And as they were eating, Jesus took bread, blessed and broke it, and gave it to the disciples and said, “Take, eat; this is My body.” Then He took the cup, and gave thanks, and gave it to them, saying, “Drink from it, all of you. For this is My blood of the new covenant, which is shed for many for the remission of sins. But I say to you, I will not drink of this fruit of the vine from now on until that day when I drink it new with you in My Father’s kingdom.” (Matthew 26:26-29)
The Lord’s Supper
There is something powerful in the act of a memorial where time is set aside to reflect, ponder and deeply consider the life of a loved one. Since the beginning of time places have been set aside to bury the dead with markers signifying their burial place so that loved ones can return and commune with the precious memories of lost love, friendships, sacrifices, and family. Often grieving souls will embrace the marble monuments in their deep sorrow for their personal loss. Reminders are placed within the home, conversations turn to the laughter of days gone by and stories told from generation to generation regaling the exploits of previous generations. Sadly, a time will come when these memories fade away and markers that once held great prominence in the lives of many fall prey to the dust of time and fade away to obscurity. The names of past generations hold no meaning and their lives are nothing more than notations in a book with no life story connected and no feelings of relationship. Memorials of men fade in time to insignificance and unimportance. Two thousand years ago a man gathered with eleven disciples and instituted a memorial that has thrived for every generation since and will continue to enliven the hearts and souls of men for generations to come. Jesus Christ gathered His remaining faithful disciples and proclaimed to them a feast that would live without end as a memorial to what He was about to do – sacrifice His life for the agony of all men. In an upper room where the feast of Passover had solemnly been held as it had for generations since the great night of deliverance God bestowed upon the Hebrews, the Lord’s Supper was established.
The early church immediately embraced the memorial of their Savior. Luke tells of how the first Christians learned of the feast of remembrance and it became a solid foundation of the worship in the first century. Every first day of the week the church gathered together as a body of believers to reflect, remember, and ponder the immense love of sacrifice given by Jesus when He took the bread, blessed and broke it, and gave it to His disciples. Jesus knew what was going to happen in the next few hours and He knew His disciples were going to be caught unaware of how sudden He would die. The unleavened bread of the Passover would become the emblem of His body that would be tortured that day for the sins of all men. As a memorial feast, the bread would remind the faithful of how much God loved the world in sending His only begotten Son to die on a cross. Jesus then took the cup of the blood of the grape, and gave thanks, and gave it to His disciples to drink in memorial of the blood of a new covenant. The crucifixion would be overshadowed by the blood of God’s Son being poured out like a lamb to the slaughter. Giving the cup to the disciples, Jesus establishes the blood of a new covenant that would find salvation in His blood through His sacrifice with better promises, a better hope, and a greater High Priest. Remission of sins would not come from the blood of bulls and goats or from the fruitless efforts of men seeking to save themselves. Now the glory of God would surround a table of grace where the blood of Jesus Christ would remind the faithful of God’s love and the love of Jesus to die for all men. The bread and the cup – emblematic of everything man could hope forgiven by a loving Father to an undeserving world who would kill His Son in accordance with His own will.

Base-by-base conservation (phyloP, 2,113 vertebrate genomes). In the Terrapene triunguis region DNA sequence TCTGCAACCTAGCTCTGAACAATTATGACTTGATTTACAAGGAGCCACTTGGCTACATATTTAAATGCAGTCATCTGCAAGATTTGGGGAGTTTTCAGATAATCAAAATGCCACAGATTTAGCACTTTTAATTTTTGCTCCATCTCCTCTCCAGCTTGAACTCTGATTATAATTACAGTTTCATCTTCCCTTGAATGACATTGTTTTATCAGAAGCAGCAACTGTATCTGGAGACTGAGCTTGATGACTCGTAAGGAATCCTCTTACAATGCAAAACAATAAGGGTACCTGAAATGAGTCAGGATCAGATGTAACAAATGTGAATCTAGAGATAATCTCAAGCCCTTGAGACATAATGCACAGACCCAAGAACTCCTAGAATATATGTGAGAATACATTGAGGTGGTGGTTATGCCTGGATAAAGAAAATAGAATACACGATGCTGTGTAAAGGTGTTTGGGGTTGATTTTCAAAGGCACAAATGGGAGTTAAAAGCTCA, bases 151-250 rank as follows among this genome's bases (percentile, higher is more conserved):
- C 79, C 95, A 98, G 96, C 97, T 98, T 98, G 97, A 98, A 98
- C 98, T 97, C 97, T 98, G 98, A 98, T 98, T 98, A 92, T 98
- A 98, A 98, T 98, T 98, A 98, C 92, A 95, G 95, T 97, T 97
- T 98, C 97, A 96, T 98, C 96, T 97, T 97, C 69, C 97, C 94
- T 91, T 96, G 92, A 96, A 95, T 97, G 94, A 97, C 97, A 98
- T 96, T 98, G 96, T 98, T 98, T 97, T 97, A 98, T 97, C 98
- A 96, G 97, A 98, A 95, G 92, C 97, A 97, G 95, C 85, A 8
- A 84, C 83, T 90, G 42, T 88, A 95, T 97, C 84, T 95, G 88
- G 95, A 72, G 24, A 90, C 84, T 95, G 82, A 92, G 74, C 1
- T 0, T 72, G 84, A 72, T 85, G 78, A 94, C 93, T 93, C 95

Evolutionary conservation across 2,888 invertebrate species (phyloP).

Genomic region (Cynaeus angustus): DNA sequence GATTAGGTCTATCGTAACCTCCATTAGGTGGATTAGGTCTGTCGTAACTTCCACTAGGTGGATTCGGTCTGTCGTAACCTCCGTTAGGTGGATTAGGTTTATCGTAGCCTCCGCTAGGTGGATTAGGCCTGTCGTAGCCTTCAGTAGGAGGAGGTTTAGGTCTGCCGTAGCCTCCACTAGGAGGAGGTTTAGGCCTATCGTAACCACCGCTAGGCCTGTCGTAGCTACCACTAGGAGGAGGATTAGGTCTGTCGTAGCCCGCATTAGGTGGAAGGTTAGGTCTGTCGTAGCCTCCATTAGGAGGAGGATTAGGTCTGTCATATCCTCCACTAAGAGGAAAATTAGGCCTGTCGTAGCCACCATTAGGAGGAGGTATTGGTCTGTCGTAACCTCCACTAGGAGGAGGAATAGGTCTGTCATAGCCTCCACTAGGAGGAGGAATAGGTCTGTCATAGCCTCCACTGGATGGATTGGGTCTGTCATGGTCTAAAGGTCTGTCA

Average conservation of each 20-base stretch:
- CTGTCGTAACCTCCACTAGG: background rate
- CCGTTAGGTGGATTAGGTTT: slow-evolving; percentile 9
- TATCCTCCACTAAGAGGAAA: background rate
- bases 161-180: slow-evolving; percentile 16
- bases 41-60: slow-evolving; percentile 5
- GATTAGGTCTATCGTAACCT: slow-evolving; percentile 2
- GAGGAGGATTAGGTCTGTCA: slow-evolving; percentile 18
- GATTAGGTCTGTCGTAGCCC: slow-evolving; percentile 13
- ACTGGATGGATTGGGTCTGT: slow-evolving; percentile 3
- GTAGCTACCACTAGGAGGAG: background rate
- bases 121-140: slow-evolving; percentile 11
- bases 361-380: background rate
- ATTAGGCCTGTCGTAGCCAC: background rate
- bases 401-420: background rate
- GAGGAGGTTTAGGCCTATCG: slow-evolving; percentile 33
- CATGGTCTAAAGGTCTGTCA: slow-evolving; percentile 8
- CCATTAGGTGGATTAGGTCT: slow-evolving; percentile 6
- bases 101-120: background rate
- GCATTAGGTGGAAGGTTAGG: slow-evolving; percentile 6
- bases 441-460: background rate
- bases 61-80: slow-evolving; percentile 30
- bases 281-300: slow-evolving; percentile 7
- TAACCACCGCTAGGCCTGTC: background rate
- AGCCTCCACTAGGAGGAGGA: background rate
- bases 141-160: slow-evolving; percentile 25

Years later the apostle Paul would write to a church in Corinth of the powerful message given by Jesus when He instituted the supper. The man from Tarsus was not witnessed to the supper when Jesus met with His disciples in the upper room but the Holy Spirit had revealed to him the impact of that moment on the world. Remembering the sacrifice of Jesus Christ would become a memorial that would not be written on stone, wood or marble but in the hearts of all disciples throughout every generation. The names and memories of loved ones would fade to a distant past but the name and memory of Jesus Christ would be as alive in generations to come as it was in the first century. His story of love and sacrifice would be remembered every first day of the week in every month of every year since the beginning of the church. No memorial has lasted as long and no remembrance has remained in the hearts of men as the feast of God’s love in the Lord’s Supper. In every corner of the globe on the same day of the week, the faithful of God gather to sing, pray and talk about the death of a man on a Roman cross killed for nothing He had done but all He did was for the saving of all men. Jesus gave His disciples a means to come to know Him more in the feast of the supper. Thank God for His great love in sending His Son and thank God each first day of the week when the saints can stop and say thank you for the sacrifice of Jesus Christ.